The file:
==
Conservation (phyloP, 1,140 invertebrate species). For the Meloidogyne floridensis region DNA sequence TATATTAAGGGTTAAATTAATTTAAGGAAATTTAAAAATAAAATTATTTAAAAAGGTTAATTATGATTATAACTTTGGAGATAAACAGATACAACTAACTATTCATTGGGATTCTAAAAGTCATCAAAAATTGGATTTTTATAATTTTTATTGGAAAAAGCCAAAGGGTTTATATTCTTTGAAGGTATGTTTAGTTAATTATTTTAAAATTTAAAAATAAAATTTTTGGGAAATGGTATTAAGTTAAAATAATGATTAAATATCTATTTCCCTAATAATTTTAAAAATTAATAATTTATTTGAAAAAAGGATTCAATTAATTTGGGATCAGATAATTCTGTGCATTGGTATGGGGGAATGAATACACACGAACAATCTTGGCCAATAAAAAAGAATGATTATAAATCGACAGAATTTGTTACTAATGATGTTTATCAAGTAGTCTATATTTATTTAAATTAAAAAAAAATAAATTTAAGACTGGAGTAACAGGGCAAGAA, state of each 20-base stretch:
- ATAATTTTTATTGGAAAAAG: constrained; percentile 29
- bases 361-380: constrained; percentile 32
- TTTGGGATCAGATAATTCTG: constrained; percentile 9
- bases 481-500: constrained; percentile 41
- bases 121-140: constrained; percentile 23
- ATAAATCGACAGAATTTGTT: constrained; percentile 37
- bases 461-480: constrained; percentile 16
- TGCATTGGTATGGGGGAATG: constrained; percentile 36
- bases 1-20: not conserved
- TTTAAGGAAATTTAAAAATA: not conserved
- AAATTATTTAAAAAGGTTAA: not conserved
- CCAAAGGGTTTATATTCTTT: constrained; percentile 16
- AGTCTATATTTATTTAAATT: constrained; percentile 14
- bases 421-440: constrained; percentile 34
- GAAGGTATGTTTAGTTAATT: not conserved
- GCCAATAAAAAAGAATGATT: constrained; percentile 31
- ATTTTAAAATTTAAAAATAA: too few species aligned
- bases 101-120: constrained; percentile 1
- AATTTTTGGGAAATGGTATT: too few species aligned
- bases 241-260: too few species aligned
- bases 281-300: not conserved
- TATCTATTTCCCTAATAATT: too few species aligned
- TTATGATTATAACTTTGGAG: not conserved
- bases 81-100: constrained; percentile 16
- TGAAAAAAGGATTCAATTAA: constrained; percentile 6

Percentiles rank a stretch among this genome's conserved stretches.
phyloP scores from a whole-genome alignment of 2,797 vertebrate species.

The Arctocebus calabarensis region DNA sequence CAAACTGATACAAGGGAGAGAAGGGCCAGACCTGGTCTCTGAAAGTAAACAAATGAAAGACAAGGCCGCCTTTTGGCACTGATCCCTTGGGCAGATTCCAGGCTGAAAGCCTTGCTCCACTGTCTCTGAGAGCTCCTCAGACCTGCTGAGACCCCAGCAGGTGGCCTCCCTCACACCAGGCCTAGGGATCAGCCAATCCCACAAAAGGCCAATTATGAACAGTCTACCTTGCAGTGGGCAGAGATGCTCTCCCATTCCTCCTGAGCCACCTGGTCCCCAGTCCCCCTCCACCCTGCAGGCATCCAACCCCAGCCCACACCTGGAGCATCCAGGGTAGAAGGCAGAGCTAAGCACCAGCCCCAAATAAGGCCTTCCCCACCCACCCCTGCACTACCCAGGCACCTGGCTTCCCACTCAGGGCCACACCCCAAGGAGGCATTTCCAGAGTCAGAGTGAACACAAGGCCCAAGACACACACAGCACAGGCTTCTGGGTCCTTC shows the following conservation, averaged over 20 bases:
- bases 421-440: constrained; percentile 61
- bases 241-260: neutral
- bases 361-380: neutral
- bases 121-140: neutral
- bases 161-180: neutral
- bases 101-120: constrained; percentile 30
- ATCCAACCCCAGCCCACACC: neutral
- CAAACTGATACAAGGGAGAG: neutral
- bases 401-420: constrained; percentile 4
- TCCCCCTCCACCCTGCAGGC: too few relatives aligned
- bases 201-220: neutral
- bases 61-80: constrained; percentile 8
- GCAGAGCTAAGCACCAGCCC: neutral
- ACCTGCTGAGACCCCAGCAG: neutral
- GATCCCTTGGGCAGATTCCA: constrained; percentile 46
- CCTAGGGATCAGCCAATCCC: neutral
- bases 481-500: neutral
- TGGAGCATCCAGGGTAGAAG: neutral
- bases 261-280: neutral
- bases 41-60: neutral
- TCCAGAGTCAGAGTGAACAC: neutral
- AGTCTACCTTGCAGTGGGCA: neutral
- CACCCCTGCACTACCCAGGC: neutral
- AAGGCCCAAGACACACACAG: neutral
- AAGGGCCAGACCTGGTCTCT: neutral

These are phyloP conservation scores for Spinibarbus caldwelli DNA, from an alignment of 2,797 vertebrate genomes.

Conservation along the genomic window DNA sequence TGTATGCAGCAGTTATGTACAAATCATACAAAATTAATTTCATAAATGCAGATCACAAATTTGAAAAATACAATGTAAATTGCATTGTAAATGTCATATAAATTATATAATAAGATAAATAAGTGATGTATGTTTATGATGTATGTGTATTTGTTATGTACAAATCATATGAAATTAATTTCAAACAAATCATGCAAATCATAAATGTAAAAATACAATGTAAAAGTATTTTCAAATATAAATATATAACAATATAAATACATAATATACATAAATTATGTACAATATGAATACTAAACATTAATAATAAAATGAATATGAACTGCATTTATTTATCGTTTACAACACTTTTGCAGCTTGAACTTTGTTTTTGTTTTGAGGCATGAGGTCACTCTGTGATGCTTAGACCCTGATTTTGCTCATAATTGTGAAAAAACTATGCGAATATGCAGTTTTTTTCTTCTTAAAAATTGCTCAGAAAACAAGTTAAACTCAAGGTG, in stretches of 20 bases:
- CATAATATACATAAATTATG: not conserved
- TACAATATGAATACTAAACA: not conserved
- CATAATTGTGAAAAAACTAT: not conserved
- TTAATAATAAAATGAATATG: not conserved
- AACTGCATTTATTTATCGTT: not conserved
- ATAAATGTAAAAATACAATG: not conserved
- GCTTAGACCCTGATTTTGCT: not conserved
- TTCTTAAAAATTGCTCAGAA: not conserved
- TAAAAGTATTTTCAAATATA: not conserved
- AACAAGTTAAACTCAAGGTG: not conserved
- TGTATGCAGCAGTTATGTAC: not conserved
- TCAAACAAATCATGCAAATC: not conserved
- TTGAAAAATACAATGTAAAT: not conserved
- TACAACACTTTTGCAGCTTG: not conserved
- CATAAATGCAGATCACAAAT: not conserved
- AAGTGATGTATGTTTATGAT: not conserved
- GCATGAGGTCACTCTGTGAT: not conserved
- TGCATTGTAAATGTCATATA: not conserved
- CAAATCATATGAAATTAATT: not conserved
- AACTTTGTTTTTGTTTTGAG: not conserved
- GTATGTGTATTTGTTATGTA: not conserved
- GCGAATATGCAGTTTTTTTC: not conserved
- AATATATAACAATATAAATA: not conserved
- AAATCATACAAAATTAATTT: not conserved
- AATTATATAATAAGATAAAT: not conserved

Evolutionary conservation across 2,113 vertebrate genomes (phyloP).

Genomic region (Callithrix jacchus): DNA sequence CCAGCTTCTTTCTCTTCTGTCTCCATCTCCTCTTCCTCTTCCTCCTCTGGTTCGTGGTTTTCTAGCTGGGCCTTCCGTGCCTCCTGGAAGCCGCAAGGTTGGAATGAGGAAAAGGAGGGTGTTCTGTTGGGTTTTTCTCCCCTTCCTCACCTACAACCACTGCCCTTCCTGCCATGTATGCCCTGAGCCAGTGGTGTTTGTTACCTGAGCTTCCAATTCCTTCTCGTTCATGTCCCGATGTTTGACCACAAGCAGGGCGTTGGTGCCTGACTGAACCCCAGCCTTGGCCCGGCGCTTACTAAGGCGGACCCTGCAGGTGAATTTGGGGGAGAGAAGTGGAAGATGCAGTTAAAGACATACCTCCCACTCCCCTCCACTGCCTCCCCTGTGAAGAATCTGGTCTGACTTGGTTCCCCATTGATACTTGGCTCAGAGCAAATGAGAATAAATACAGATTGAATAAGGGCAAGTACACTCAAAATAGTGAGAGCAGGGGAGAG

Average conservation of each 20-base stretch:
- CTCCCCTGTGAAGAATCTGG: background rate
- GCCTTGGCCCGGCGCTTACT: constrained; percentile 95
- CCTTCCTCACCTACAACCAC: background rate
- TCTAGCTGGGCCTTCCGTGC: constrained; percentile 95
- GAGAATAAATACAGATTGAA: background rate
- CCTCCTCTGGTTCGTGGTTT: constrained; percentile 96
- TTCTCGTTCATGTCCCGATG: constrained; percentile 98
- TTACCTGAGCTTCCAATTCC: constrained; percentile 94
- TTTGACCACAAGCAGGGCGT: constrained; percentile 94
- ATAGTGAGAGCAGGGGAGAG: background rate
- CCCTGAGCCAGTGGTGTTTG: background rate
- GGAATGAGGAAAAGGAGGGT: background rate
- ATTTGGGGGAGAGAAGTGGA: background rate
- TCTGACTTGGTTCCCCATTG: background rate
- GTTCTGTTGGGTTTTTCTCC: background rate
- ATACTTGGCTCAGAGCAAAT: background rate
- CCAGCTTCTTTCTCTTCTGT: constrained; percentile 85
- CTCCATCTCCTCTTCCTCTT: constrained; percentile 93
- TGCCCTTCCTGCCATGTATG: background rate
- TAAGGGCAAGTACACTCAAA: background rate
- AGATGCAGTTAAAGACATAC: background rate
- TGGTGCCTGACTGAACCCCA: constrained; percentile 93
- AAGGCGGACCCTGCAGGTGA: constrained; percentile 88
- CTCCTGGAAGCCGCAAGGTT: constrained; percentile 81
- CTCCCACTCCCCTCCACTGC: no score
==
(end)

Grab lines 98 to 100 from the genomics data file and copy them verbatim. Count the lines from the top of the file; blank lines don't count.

- TCTGACTTGGTTCCCCATTG: background rate
- GTTCTGTTGGGTTTTTCTCC: background rate
- ATACTTGGCTCAGAGCAAAT: background rate